Project Based Learning

At the middle level, the sooner I can get kids involved in engaging projects the better. Our district utilizes Understanding By Design principles and often, we attempt to have the essential questions reflected in project-based learning activities. Projects can be developed with student input and additionally, they can be structured to allow for student choice.

Once those projects are in place, students can be asked, or better yet, can choose, the different proficiencies and transferable skills that they would like to demonstrate. Those skills are then captured through the gathering of evidence on the student’s personal learning plan. Indeed, once students are engaged in project-based learning, students can be expected to be learning on several different fronts. First, they should be working on the proficiencies and skills required to be successful and second, they can be self-reflective decision-makers who can honestly evaluate the strengths and challenges of their learning experience. I view this as moving students from recipients of their education to active, engaged, independent learners.

Curriculum Example 2

Last year, after working with students to build background information about the Middle Ages, students were given the opportunity to work on a Middle Ages Independent Project. Given a choice of options regarding the demonstration of their learning, students utilized a wide range of technology platforms to present their developing proficiencies.

One student figured out how to use Google Sketch-Up to create a model of a medieval castle. Self-direction, self-discipline, ideas about audience and effective presentation all came into play. Moreover, that development and their continuous reflection was captured by the student’s PLP.


New initiatives such as Act 77 can have huge benefits for students and teachers. That said, they can also increase stress, cause confusion, and undermine teacher efforts to create cohesive, manageable learning experiences. Often, dialing back and reflecting on the foundation of one’s practice helps to put things in perspective. These three elements of my practice -- strong models, student feedback, and project-based learning -- are sustainable, will provide students with the opportunity for personalization and proficiency, and continue to areas of focus for my professional growth and learning.

Friday, November 4, 2016

The Second Pillar: Proficiency Based Learning

Today's blog is from PLP Pathways contributor Kevin Hunt. Kevin teaches grades 5 - 8 on the Swift House at Williston Central School. He can be reached @kmphunt22 on Twitter.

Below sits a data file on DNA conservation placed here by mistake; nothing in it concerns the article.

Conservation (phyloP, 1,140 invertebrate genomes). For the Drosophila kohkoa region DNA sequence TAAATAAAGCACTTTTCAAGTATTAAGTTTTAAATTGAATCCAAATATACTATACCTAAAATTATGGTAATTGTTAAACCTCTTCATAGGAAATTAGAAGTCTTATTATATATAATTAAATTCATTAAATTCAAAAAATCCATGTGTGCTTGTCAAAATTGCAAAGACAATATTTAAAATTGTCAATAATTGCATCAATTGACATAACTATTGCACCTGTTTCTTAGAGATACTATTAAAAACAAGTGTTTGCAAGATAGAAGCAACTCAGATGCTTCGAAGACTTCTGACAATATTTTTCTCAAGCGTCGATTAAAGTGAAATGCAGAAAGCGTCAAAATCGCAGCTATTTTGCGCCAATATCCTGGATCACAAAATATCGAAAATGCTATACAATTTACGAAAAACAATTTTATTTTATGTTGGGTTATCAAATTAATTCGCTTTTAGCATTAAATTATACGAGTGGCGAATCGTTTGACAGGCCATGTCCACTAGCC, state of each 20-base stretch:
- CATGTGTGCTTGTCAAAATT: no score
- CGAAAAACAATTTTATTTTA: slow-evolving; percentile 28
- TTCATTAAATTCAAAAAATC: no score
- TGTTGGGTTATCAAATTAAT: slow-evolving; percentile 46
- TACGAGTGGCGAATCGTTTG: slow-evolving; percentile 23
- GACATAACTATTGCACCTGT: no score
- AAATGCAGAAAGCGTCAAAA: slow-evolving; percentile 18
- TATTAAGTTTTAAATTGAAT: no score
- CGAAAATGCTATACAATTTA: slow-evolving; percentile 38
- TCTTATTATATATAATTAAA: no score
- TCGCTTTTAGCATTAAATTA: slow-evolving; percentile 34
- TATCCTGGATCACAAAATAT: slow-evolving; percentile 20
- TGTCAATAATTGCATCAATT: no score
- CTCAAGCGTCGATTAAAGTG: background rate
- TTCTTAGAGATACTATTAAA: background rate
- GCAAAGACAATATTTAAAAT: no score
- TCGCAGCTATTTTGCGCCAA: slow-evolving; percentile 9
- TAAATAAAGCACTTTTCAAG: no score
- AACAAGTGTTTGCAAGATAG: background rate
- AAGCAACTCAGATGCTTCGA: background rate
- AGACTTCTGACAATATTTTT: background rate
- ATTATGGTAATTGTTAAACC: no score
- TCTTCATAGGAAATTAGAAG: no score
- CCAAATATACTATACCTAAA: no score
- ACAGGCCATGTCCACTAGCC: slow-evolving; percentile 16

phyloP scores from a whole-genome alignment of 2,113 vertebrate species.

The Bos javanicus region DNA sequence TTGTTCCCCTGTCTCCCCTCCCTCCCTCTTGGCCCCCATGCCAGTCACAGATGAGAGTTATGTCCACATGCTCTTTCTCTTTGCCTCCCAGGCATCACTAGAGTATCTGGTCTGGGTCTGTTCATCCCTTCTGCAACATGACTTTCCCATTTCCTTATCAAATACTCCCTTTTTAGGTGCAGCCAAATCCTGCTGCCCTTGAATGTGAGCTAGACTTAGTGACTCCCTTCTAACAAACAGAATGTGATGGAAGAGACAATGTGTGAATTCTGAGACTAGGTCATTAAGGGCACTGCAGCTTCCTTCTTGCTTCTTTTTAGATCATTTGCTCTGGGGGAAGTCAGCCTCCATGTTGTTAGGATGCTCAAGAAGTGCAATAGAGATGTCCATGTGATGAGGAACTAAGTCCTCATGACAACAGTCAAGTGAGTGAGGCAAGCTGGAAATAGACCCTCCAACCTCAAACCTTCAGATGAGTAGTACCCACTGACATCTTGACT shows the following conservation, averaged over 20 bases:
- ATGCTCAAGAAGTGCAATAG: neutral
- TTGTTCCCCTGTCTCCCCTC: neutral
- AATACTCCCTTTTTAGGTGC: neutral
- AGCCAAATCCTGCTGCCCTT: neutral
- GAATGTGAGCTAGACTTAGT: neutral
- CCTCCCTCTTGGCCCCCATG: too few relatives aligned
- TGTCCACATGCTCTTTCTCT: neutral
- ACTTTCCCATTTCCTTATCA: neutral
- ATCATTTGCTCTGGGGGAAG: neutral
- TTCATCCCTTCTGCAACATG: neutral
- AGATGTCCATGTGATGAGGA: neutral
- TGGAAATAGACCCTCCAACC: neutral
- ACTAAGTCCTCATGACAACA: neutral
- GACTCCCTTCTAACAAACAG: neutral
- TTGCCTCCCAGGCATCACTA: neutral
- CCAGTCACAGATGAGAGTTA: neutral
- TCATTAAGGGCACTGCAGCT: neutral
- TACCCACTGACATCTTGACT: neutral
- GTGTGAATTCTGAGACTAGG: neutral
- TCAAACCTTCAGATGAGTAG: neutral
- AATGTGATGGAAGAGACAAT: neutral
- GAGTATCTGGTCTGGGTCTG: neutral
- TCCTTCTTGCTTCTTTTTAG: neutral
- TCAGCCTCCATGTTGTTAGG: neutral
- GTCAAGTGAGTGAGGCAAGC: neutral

Recently, at a faculty meeting, the topic of discussion was proficiency based learning. We watched a comprehensive video called “What’s the Deal with Proficiency Based Learning” and chatted with colleagues about some of the big take- aways and implications for our teaching.

While I was listening to the conversation, I couldn’t help but to think about our last PLP Pathways webinar and the discussion we had about proficiencies and their place within the PLP structure. Between the video and insights I heard from my colleagues, four main points of connection stood out: growth mindset, evidence of work toward mastery, personalization, and transferable skills.

Growth Mindset

Proficiency, as it is explained in the video, is a combination of knowledge and skill. In order to demonstrate that you are proficient at something, you need to know and understand the various details associated with that activity, and you need to demonstrate that knowledge and understanding by applying it to a specific task.

Becoming proficient takes practice and assumes that mistakes are going to be made before mastery is reached. Take riding a bike for an example. You can learn about where the pedals are, how the gears work, how to apply the brake, understand where and when you should be biking...and so on.

When you go to actually apply that knowledge the first time, you may wobble around and even fall over. That doesn’t mean you stop, but rather keep practicing and build from your mistakes until you become proficient. The belief that you can achieve something with practice and learn grow from mistakes is at the core of having a growth mindset.

When we encourage students to practice and we put more emphasis on communicating their growth toward a proficiency versus giving them a score on their progress, we are building a culture that is grounded in growth mindset. Imagine getting a grade when you were first learning to ride a bike. Every time you fell off, D, F...would you continue to get up and try?

Evidence Based

Another shift that we have seen across the state is the development of the PLP and the structures around creating PLPs. Many schools have been using tools such as Google Sites and Protean as a medium for the PLP. This portfolio model allows students to create goals, provide evidence of growth, and reflect on their progress, all on the same platform.

As the video linked above says, “grading does not tell the whole story,” but rather various pieces of evidence linked to a skill, target, or standard will give you a wholesome look at a student’s progress towards mastery.

On Swift House, we have students create a goal for each of the transferable skill categories and collect evidence of growth on these goals throughout the trimester. We ask that students find at least four pieces of evidence for each goal and indicate how the evidence connects to their goals. This ongoing collection of evidence allows students to not only see their progress, but it also reminds them that this process isn’t all or nothing.